These just aren't traditional "value" stocks.  Sometimes they are, but not usually.  The thing is, their drugs/compounds are going to work OR they are not going to work.  It is very, very hard to gauge the efficacy of these tests and drugs.

 

You very well might be right, it is an interesting situation, but how do you model sales? cash flow? earnings? dividends?  you can't...thus most of us "value" investors are going to take a pass.

 

I've seen many, many ten baggers, I've even seen 100+ baggers, but they all take time, sometimes even decades to play out.  The point I was trying to make was that it typically takes more than a year or two, and I've never bought or worked with a stock that I thought in advance would be a 10+ bagger.  When I research or buy, I might know that it is undervalued, but it is so hard to put a target price on something, is it worth 2x the money?  Very well could be!  Is it worth 3x or 4x, maybe, possibly....but anything beyond this, there are so many variables, too large a time frame, it is just too hard for me to model.

 

If you do well with this biotech, you might have a skill for evaluating them.  It is just a hard thing for most of us to do.

 

Good luck.  Keep posting, and let us know how it works out.

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I think the hardest part in biotech is to figure out how they are going to sell their finalized product?!? There is always a lot of focus on R&D, phase-studies, FDA approval etc but the key always comes down to - in my experience - how they are going to get the doctors to promote their product..

 

In general I believe that biotech has a bright future and the large medical comps are certainly looking into the industry... Some large houses have said that they are in process of moving from in-house r&d to outhouse so it will probably be many candidates for aquisition..

 

For me biotech is just too difficult because I dont have the time to put in the dd, nor the needed knowledge to invest, but I think it could work well as a basket, ie much like building a venture portfolio. I know those who have become billionaires on biotech, and then later lost it all on other biotech projects.. so I think its a bit like using levereage - addictive!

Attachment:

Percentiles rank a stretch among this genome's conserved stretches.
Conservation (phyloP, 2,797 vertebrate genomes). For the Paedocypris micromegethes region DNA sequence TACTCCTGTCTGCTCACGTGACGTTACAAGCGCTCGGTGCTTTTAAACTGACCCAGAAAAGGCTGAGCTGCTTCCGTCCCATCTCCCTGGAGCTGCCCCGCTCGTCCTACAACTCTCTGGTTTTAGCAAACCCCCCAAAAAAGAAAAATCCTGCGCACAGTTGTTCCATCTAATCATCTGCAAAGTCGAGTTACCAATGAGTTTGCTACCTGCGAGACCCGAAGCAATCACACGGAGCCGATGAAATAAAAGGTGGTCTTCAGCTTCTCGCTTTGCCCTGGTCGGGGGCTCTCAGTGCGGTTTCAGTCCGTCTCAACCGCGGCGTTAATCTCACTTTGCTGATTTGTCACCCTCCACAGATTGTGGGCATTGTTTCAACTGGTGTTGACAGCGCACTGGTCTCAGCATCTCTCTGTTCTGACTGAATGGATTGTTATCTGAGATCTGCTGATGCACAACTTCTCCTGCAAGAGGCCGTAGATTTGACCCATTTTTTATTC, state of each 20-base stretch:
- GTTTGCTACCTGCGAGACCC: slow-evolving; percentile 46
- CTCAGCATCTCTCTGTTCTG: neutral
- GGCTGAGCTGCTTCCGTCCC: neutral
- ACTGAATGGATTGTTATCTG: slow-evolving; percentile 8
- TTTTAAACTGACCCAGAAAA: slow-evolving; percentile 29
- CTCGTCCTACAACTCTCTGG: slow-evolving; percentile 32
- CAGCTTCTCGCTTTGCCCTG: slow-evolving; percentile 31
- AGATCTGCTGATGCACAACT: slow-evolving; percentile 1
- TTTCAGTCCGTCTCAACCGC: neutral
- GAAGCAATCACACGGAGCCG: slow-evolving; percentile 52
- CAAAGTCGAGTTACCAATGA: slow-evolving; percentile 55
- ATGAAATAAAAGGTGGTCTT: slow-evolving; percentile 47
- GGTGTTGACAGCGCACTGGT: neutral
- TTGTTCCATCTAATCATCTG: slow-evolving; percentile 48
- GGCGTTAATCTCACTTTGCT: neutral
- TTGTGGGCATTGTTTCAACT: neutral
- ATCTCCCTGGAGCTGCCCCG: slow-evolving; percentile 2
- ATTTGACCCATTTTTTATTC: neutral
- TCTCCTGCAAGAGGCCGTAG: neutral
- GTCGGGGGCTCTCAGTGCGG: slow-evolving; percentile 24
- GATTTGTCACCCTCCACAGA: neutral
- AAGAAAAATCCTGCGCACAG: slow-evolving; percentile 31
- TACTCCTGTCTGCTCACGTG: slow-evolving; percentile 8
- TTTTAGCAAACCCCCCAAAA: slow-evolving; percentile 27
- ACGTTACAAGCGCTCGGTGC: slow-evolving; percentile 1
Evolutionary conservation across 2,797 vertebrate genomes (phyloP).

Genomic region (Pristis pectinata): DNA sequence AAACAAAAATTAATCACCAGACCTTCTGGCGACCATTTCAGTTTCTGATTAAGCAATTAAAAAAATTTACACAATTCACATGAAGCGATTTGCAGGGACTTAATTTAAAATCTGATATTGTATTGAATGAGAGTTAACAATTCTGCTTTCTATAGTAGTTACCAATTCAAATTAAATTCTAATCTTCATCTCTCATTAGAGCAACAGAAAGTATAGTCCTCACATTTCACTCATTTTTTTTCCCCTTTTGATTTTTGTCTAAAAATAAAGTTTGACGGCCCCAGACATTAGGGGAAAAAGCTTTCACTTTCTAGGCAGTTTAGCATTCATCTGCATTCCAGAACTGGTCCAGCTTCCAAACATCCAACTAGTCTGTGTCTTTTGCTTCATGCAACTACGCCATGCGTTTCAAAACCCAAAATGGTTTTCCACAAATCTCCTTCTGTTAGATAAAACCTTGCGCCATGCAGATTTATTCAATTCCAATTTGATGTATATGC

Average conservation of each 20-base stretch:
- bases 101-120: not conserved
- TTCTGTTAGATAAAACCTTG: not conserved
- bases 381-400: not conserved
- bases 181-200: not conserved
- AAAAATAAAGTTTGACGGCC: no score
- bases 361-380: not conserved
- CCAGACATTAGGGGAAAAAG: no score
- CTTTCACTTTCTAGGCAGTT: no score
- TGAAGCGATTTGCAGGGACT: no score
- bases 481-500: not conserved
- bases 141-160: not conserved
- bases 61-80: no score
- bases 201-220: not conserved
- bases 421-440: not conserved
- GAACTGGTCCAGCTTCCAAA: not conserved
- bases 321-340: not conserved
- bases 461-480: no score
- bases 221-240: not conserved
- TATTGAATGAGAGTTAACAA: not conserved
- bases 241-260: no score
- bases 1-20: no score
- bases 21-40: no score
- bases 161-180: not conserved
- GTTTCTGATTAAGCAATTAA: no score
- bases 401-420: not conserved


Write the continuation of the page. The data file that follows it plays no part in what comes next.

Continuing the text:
Another interesting parallell to this is a friend of mine that is only looking at small oil comps with solid ownership and well known operators.. Most of the time he is wrong but the ones that is in sweet spot gives back so much more.. though he has the ability to surfe on the wave! If you ever decide to do the same within the biotech space, please dont hesitate to tell me how it went,

 

Best Regards,

 

 

 

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Off the top of my head, I can name a few 10 baggers if you got in at the right price point. Teck Resource back in 07, Altius Minerals from inception, AIG, etc. In fact, I rode Teck up from $4 - $30 when I was a wee young 20 year old. The elusive 10 baggers DO happen. With respect to biotechs, thats why it may be smarter to buy a biotech ETF. They all fail, but that 1 biotech that actually makes it will more than make up for the crap.

 

Also, a quick note - I've noticed I've been bashed a little bit. I have no problem with this, this forum is based on value investing. But at least take a look at the company.

 

I've read this thread and I am struggling to see where you have been bashed.  Perhaps I am not the sensitive guy I thought I was.